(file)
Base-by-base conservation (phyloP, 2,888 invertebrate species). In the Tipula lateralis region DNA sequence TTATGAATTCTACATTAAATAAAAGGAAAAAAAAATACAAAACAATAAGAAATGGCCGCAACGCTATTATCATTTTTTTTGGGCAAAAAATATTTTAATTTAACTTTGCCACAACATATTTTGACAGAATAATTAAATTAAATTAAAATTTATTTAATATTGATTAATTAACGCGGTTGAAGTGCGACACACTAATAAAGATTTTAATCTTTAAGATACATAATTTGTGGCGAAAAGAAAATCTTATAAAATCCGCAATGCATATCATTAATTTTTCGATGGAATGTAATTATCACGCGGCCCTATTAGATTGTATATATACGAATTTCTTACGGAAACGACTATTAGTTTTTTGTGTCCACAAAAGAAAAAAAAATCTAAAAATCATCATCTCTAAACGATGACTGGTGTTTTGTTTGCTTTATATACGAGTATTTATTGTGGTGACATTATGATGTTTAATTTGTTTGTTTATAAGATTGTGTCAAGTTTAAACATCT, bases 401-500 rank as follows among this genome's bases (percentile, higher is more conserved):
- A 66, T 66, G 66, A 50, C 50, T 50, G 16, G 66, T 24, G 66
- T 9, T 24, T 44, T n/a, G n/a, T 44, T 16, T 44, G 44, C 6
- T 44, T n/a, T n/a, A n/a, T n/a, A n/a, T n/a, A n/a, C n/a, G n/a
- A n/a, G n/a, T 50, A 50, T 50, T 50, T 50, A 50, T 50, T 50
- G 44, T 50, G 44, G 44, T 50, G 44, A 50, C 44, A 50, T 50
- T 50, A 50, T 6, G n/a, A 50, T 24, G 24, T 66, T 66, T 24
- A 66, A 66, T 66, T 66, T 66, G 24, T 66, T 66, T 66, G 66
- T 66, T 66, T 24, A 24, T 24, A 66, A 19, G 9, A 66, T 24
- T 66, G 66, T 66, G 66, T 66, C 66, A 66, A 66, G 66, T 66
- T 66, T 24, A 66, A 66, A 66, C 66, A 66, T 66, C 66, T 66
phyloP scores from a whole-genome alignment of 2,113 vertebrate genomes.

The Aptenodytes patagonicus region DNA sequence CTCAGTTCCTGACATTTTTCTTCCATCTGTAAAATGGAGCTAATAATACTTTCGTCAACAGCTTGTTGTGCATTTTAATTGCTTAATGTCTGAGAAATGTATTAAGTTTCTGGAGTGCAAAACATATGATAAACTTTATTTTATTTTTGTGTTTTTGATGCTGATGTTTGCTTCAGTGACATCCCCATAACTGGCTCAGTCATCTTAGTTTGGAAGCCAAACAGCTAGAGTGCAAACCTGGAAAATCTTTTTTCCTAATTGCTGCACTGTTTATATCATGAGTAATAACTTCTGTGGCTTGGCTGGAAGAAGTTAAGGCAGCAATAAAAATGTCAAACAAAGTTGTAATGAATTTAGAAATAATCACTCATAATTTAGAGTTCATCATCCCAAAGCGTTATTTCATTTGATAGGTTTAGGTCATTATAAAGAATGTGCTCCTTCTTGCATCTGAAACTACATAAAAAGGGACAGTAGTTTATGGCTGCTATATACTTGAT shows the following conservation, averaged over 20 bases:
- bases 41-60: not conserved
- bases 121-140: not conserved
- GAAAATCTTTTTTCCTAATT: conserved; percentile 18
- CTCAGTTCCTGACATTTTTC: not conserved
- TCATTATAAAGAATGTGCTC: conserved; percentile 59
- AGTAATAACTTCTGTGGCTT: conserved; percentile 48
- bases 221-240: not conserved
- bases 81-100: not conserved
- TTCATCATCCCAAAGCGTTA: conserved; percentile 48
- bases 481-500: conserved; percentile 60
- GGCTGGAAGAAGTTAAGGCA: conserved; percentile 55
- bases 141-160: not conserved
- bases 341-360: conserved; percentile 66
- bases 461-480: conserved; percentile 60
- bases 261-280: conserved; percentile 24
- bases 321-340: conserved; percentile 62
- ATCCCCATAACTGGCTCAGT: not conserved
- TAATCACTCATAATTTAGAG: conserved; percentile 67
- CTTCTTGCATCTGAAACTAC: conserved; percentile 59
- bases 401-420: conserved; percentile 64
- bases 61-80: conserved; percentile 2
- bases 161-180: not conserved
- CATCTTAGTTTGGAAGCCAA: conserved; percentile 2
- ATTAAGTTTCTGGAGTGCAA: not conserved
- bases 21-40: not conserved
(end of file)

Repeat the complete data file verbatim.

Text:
Base-by-base conservation (phyloP, 2,888 invertebrate species). In the Tipula lateralis region DNA sequence TTATGAATTCTACATTAAATAAAAGGAAAAAAAAATACAAAACAATAAGAAATGGCCGCAACGCTATTATCATTTTTTTTGGGCAAAAAATATTTTAATTTAACTTTGCCACAACATATTTTGACAGAATAATTAAATTAAATTAAAATTTATTTAATATTGATTAATTAACGCGGTTGAAGTGCGACACACTAATAAAGATTTTAATCTTTAAGATACATAATTTGTGGCGAAAAGAAAATCTTATAAAATCCGCAATGCATATCATTAATTTTTCGATGGAATGTAATTATCACGCGGCCCTATTAGATTGTATATATACGAATTTCTTACGGAAACGACTATTAGTTTTTTGTGTCCACAAAAGAAAAAAAAATCTAAAAATCATCATCTCTAAACGATGACTGGTGTTTTGTTTGCTTTATATACGAGTATTTATTGTGGTGACATTATGATGTTTAATTTGTTTGTTTATAAGATTGTGTCAAGTTTAAACATCT, bases 401-500 rank as follows among this genome's bases (percentile, higher is more conserved):
- A 66, T 66, G 66, A 50, C 50, T 50, G 16, G 66, T 24, G 66
- T 9, T 24, T 44, T n/a, G n/a, T 44, T 16, T 44, G 44, C 6
- T 44, T n/a, T n/a, A n/a, T n/a, A n/a, T n/a, A n/a, C n/a, G n/a
- A n/a, G n/a, T 50, A 50, T 50, T 50, T 50, A 50, T 50, T 50
- G 44, T 50, G 44, G 44, T 50, G 44, A 50, C 44, A 50, T 50
- T 50, A 50, T 6, G n/a, A 50, T 24, G 24, T 66, T 66, T 24
- A 66, A 66, T 66, T 66, T 66, G 24, T 66, T 66, T 66, G 66
- T 66, T 66, T 24, A 24, T 24, A 66, A 19, G 9, A 66, T 24
- T 66, G 66, T 66, G 66, T 66, C 66, A 66, A 66, G 66, T 66
- T 66, T 24, A 66, A 66, A 66, C 66, A 66, T 66, C 66, T 66
phyloP scores from a whole-genome alignment of 2,113 vertebrate genomes.

The Aptenodytes patagonicus region DNA sequence CTCAGTTCCTGACATTTTTCTTCCATCTGTAAAATGGAGCTAATAATACTTTCGTCAACAGCTTGTTGTGCATTTTAATTGCTTAATGTCTGAGAAATGTATTAAGTTTCTGGAGTGCAAAACATATGATAAACTTTATTTTATTTTTGTGTTTTTGATGCTGATGTTTGCTTCAGTGACATCCCCATAACTGGCTCAGTCATCTTAGTTTGGAAGCCAAACAGCTAGAGTGCAAACCTGGAAAATCTTTTTTCCTAATTGCTGCACTGTTTATATCATGAGTAATAACTTCTGTGGCTTGGCTGGAAGAAGTTAAGGCAGCAATAAAAATGTCAAACAAAGTTGTAATGAATTTAGAAATAATCACTCATAATTTAGAGTTCATCATCCCAAAGCGTTATTTCATTTGATAGGTTTAGGTCATTATAAAGAATGTGCTCCTTCTTGCATCTGAAACTACATAAAAAGGGACAGTAGTTTATGGCTGCTATATACTTGAT shows the following conservation, averaged over 20 bases:
- bases 41-60: not conserved
- bases 121-140: not conserved
- GAAAATCTTTTTTCCTAATT: conserved; percentile 18
- CTCAGTTCCTGACATTTTTC: not conserved
- TCATTATAAAGAATGTGCTC: conserved; percentile 59
- AGTAATAACTTCTGTGGCTT: conserved; percentile 48
- bases 221-240: not conserved
- bases 81-100: not conserved
- TTCATCATCCCAAAGCGTTA: conserved; percentile 48
- bases 481-500: conserved; percentile 60
- GGCTGGAAGAAGTTAAGGCA: conserved; percentile 55
- bases 141-160: not conserved
- bases 341-360: conserved; percentile 66
- bases 461-480: conserved; percentile 60
- bases 261-280: conserved; percentile 24
- bases 321-340: conserved; percentile 62
- ATCCCCATAACTGGCTCAGT: not conserved
- TAATCACTCATAATTTAGAG: conserved; percentile 67
- CTTCTTGCATCTGAAACTAC: conserved; percentile 59
- bases 401-420: conserved; percentile 64
- bases 61-80: conserved; percentile 2
- bases 161-180: not conserved
- CATCTTAGTTTGGAAGCCAA: conserved; percentile 2
- ATTAAGTTTCTGGAGTGCAA: not conserved
- bases 21-40: not conserved